• Righteousness – John 6:69; Heb. 7:26
  • Love – John 13:1,34; 1 John 3:16.

In addition, the prerogatives of deity are ascribed to Jesus Christ:

  • He is the creator of all things, John 1:3,10; Col. 1:16; Heb. 1:10.
  • He is the preserver of all things, Heb. 1:3; Col. 1:17.
  • He pardons sins, Luke 5:24; Col. 3:13.
  • He raised the dead and He will raise the dead, 2 Cor. 1:9; John 5:21, 28,29; 11:25
  • He rewards the saints, 2 Cor. 5:10
  • The judgment of the world is committed to Him, John 5:22; Rev. 20:12
  • worship belonging only to God is freely rendered to Christ: 1 Cor. 1:2; John 14:13,14.

John 5:18-23 expresses the equality of Jesus Christ with the Father.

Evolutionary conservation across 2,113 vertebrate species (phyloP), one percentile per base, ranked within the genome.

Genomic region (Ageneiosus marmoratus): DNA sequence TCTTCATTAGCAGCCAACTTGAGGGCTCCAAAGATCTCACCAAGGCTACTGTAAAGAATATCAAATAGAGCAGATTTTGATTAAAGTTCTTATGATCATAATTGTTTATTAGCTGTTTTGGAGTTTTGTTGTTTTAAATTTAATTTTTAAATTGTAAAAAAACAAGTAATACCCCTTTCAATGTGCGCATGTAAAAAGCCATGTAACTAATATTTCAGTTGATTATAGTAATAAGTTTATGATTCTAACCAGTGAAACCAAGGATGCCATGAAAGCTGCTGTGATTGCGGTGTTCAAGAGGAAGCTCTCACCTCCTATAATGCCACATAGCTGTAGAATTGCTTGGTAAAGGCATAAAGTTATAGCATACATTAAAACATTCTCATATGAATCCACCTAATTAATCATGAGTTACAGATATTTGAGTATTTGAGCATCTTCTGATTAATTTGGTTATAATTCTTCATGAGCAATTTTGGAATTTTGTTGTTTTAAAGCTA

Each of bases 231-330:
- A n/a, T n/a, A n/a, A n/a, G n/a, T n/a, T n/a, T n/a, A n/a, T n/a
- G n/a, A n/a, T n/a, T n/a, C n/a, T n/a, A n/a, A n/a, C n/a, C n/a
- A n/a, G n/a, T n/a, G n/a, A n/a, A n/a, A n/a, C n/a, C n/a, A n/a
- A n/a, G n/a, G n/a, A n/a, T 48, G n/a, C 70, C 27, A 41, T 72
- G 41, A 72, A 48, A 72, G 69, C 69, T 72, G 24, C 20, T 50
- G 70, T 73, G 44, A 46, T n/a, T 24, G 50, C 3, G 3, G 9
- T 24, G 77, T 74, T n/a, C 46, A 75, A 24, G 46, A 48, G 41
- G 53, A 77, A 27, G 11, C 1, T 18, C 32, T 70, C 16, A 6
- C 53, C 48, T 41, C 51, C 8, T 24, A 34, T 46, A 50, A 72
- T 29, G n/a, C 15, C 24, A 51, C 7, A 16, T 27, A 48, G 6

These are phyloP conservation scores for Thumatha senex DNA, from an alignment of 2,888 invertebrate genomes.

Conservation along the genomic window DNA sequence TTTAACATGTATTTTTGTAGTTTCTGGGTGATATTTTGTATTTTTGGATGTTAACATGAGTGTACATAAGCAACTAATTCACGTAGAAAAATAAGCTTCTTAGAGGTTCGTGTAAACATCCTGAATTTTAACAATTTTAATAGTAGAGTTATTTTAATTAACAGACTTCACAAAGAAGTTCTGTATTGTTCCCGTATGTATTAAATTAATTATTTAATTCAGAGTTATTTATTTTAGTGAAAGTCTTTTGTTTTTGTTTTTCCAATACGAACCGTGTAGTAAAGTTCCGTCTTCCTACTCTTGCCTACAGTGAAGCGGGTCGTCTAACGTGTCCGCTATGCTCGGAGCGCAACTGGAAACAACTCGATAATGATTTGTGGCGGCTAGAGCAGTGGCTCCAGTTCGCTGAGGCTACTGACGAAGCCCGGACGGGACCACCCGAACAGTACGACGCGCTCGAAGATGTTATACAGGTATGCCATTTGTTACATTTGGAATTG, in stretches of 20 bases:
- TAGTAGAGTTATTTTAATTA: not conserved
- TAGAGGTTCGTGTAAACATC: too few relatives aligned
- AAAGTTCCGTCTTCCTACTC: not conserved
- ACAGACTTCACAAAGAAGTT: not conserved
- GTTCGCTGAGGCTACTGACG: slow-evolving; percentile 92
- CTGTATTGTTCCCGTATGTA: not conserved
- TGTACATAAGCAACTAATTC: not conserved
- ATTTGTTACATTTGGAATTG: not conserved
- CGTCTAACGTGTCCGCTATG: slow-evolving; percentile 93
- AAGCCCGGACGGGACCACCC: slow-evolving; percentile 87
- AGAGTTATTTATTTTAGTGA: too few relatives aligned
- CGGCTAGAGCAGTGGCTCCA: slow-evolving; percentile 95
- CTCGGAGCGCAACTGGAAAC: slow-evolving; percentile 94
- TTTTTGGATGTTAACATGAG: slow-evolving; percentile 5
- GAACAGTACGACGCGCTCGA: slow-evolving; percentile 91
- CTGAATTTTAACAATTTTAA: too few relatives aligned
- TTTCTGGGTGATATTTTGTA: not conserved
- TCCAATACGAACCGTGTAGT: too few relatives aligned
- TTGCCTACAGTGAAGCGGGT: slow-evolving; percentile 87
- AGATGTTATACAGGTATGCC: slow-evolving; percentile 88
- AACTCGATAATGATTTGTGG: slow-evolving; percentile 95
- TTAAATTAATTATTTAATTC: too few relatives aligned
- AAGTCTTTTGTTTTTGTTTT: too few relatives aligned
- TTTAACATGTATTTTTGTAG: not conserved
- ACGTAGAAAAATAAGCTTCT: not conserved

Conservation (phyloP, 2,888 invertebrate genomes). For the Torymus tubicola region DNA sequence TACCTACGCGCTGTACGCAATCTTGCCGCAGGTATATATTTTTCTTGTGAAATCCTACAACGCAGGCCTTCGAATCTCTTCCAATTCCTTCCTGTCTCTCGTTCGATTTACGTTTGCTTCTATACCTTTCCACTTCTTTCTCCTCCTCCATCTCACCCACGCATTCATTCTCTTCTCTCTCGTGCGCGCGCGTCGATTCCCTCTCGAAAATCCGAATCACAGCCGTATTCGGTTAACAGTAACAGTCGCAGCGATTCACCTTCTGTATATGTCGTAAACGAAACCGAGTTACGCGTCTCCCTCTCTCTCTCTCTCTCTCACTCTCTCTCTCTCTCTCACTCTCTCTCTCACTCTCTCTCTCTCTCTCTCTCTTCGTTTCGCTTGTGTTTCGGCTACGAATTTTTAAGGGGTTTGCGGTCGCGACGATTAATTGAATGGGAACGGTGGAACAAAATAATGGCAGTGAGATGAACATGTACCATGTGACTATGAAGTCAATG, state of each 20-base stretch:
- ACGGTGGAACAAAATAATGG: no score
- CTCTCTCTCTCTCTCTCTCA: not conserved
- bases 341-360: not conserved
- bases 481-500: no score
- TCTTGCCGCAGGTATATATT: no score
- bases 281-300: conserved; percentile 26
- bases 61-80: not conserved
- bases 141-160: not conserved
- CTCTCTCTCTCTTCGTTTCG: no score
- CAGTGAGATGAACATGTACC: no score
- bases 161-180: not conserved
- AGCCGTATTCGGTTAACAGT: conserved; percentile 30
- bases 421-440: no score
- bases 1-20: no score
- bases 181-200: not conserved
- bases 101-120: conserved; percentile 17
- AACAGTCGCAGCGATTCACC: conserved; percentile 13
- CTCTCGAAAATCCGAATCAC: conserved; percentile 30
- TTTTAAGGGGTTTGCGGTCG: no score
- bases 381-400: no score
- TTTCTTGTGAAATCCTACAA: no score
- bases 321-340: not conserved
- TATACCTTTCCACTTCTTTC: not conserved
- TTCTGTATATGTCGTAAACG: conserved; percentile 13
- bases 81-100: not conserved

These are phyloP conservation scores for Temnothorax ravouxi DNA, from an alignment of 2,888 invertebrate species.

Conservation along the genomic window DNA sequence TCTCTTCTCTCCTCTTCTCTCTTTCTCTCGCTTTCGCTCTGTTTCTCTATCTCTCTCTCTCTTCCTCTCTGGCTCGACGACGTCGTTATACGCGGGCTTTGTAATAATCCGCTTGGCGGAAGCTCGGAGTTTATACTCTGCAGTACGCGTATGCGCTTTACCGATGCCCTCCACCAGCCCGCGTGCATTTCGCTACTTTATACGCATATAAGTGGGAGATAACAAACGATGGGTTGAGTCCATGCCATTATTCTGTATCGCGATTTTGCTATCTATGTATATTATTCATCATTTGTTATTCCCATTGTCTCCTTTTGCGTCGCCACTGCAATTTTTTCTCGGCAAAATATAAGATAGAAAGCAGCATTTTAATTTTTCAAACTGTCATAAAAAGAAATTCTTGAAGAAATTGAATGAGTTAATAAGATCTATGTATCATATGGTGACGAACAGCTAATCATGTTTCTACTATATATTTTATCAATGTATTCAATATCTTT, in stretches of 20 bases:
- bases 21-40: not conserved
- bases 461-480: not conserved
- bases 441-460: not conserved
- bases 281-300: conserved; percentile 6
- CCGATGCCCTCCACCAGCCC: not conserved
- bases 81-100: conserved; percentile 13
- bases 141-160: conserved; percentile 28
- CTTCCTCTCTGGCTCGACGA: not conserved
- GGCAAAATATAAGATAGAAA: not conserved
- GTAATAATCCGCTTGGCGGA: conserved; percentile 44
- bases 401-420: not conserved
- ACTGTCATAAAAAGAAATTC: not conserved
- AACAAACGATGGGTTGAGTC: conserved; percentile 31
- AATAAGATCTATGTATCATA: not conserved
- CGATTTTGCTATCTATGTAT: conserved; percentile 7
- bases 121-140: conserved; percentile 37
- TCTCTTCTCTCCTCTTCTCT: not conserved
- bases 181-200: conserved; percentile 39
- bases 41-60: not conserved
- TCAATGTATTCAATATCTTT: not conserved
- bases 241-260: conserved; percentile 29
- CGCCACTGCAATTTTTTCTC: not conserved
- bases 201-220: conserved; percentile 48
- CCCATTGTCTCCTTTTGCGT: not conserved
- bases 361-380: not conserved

v .18, equal in being

v .19, equal in works (what the Father does, the Son does)

v. 20, equal in love and work

v. 21, equal in power (in terms of giving life)

v. 22, equal in authority,

v. 23, equal in honor.

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Resurrection of Christ

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The death, burial and resurrection of the Lord Jesus Christ are the most important events in human history. That Jesus Christ rose from the dead is an established historical fact verified by many eyewitnesses and by a great deal of corroborating evidence.

This paper provides a concise outline for studying this important topic, including the circumstances surrounding the resurrection of Christ, the various proofs of the resurrection as a historical event, the resurrection of Christian saints of different dispensations, and the importance of the doctrine of resurrection to the church age believer.